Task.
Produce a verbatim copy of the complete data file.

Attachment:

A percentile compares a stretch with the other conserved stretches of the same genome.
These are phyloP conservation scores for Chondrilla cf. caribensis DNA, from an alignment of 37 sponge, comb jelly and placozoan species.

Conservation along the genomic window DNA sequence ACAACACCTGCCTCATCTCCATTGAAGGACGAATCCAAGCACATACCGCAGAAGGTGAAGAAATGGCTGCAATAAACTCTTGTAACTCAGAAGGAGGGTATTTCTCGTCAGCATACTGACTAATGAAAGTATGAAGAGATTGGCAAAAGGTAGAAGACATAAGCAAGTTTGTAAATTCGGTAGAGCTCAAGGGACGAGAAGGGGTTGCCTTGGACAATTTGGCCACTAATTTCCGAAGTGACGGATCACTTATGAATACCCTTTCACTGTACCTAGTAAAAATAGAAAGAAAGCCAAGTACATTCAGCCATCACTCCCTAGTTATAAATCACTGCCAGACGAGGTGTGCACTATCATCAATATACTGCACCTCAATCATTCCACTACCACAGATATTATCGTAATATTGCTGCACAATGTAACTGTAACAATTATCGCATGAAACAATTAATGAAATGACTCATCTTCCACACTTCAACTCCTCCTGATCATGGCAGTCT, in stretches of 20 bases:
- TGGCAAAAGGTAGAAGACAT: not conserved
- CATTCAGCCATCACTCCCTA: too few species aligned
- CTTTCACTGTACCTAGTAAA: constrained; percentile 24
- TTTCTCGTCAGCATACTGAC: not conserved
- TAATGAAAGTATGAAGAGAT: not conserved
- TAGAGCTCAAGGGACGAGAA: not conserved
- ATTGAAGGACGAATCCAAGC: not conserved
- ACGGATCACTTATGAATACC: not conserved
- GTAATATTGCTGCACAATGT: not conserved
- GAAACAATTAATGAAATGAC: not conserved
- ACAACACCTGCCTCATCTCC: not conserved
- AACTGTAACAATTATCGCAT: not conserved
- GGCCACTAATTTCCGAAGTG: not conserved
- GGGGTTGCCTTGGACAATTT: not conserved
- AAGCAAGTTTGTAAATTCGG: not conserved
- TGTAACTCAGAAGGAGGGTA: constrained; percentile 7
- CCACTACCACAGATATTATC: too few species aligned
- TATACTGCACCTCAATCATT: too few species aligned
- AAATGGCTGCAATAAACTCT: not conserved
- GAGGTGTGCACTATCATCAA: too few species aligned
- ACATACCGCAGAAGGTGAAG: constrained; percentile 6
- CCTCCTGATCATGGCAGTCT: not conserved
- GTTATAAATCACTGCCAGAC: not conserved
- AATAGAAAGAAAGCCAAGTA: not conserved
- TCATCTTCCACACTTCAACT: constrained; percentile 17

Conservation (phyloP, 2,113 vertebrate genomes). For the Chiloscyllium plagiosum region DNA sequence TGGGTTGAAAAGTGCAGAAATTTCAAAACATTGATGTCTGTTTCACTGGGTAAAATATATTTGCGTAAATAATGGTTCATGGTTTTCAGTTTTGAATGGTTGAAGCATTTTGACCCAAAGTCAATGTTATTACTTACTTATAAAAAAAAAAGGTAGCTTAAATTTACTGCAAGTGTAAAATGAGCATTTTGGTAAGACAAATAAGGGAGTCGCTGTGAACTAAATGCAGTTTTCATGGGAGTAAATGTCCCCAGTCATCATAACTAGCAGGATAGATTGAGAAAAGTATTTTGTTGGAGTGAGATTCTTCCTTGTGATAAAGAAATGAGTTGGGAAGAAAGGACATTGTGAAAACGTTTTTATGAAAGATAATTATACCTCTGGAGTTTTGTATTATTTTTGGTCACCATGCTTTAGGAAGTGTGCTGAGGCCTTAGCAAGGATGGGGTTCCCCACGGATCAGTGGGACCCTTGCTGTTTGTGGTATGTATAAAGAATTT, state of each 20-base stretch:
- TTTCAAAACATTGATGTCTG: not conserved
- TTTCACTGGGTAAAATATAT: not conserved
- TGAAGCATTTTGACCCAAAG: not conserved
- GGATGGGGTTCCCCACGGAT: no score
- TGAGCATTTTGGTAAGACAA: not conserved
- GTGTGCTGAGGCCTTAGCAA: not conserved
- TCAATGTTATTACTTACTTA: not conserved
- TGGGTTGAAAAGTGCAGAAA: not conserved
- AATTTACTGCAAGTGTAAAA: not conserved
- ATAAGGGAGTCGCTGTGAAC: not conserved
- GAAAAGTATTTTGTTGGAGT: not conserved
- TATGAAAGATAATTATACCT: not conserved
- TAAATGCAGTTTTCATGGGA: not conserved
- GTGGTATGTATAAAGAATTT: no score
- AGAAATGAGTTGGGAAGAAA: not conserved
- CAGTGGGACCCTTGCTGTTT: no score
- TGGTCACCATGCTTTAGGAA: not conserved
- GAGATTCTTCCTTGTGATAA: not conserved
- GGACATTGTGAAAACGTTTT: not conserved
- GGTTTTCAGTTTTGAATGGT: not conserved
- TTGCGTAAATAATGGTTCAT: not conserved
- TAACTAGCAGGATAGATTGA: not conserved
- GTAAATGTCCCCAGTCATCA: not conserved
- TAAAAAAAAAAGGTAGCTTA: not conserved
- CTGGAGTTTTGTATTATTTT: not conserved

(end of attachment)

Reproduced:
A percentile compares a stretch with the other conserved stretches of the same genome.
These are phyloP conservation scores for Chondrilla cf. caribensis DNA, from an alignment of 37 sponge, comb jelly and placozoan species.

Conservation along the genomic window DNA sequence ACAACACCTGCCTCATCTCCATTGAAGGACGAATCCAAGCACATACCGCAGAAGGTGAAGAAATGGCTGCAATAAACTCTTGTAACTCAGAAGGAGGGTATTTCTCGTCAGCATACTGACTAATGAAAGTATGAAGAGATTGGCAAAAGGTAGAAGACATAAGCAAGTTTGTAAATTCGGTAGAGCTCAAGGGACGAGAAGGGGTTGCCTTGGACAATTTGGCCACTAATTTCCGAAGTGACGGATCACTTATGAATACCCTTTCACTGTACCTAGTAAAAATAGAAAGAAAGCCAAGTACATTCAGCCATCACTCCCTAGTTATAAATCACTGCCAGACGAGGTGTGCACTATCATCAATATACTGCACCTCAATCATTCCACTACCACAGATATTATCGTAATATTGCTGCACAATGTAACTGTAACAATTATCGCATGAAACAATTAATGAAATGACTCATCTTCCACACTTCAACTCCTCCTGATCATGGCAGTCT, in stretches of 20 bases:
- TGGCAAAAGGTAGAAGACAT: not conserved
- CATTCAGCCATCACTCCCTA: too few species aligned
- CTTTCACTGTACCTAGTAAA: constrained; percentile 24
- TTTCTCGTCAGCATACTGAC: not conserved
- TAATGAAAGTATGAAGAGAT: not conserved
- TAGAGCTCAAGGGACGAGAA: not conserved
- ATTGAAGGACGAATCCAAGC: not conserved
- ACGGATCACTTATGAATACC: not conserved
- GTAATATTGCTGCACAATGT: not conserved
- GAAACAATTAATGAAATGAC: not conserved
- ACAACACCTGCCTCATCTCC: not conserved
- AACTGTAACAATTATCGCAT: not conserved
- GGCCACTAATTTCCGAAGTG: not conserved
- GGGGTTGCCTTGGACAATTT: not conserved
- AAGCAAGTTTGTAAATTCGG: not conserved
- TGTAACTCAGAAGGAGGGTA: constrained; percentile 7
- CCACTACCACAGATATTATC: too few species aligned
- TATACTGCACCTCAATCATT: too few species aligned
- AAATGGCTGCAATAAACTCT: not conserved
- GAGGTGTGCACTATCATCAA: too few species aligned
- ACATACCGCAGAAGGTGAAG: constrained; percentile 6
- CCTCCTGATCATGGCAGTCT: not conserved
- GTTATAAATCACTGCCAGAC: not conserved
- AATAGAAAGAAAGCCAAGTA: not conserved
- TCATCTTCCACACTTCAACT: constrained; percentile 17

Conservation (phyloP, 2,113 vertebrate genomes). For the Chiloscyllium plagiosum region DNA sequence TGGGTTGAAAAGTGCAGAAATTTCAAAACATTGATGTCTGTTTCACTGGGTAAAATATATTTGCGTAAATAATGGTTCATGGTTTTCAGTTTTGAATGGTTGAAGCATTTTGACCCAAAGTCAATGTTATTACTTACTTATAAAAAAAAAAGGTAGCTTAAATTTACTGCAAGTGTAAAATGAGCATTTTGGTAAGACAAATAAGGGAGTCGCTGTGAACTAAATGCAGTTTTCATGGGAGTAAATGTCCCCAGTCATCATAACTAGCAGGATAGATTGAGAAAAGTATTTTGTTGGAGTGAGATTCTTCCTTGTGATAAAGAAATGAGTTGGGAAGAAAGGACATTGTGAAAACGTTTTTATGAAAGATAATTATACCTCTGGAGTTTTGTATTATTTTTGGTCACCATGCTTTAGGAAGTGTGCTGAGGCCTTAGCAAGGATGGGGTTCCCCACGGATCAGTGGGACCCTTGCTGTTTGTGGTATGTATAAAGAATTT, state of each 20-base stretch:
- TTTCAAAACATTGATGTCTG: not conserved
- TTTCACTGGGTAAAATATAT: not conserved
- TGAAGCATTTTGACCCAAAG: not conserved
- GGATGGGGTTCCCCACGGAT: no score
- TGAGCATTTTGGTAAGACAA: not conserved
- GTGTGCTGAGGCCTTAGCAA: not conserved
- TCAATGTTATTACTTACTTA: not conserved
- TGGGTTGAAAAGTGCAGAAA: not conserved
- AATTTACTGCAAGTGTAAAA: not conserved
- ATAAGGGAGTCGCTGTGAAC: not conserved
- GAAAAGTATTTTGTTGGAGT: not conserved
- TATGAAAGATAATTATACCT: not conserved
- TAAATGCAGTTTTCATGGGA: not conserved
- GTGGTATGTATAAAGAATTT: no score
- AGAAATGAGTTGGGAAGAAA: not conserved
- CAGTGGGACCCTTGCTGTTT: no score
- TGGTCACCATGCTTTAGGAA: not conserved
- GAGATTCTTCCTTGTGATAA: not conserved
- GGACATTGTGAAAACGTTTT: not conserved
- GGTTTTCAGTTTTGAATGGT: not conserved
- TTGCGTAAATAATGGTTCAT: not conserved
- TAACTAGCAGGATAGATTGA: not conserved
- GTAAATGTCCCCAGTCATCA: not conserved
- TAAAAAAAAAAGGTAGCTTA: not conserved
- CTGGAGTTTTGTATTATTTT: not conserved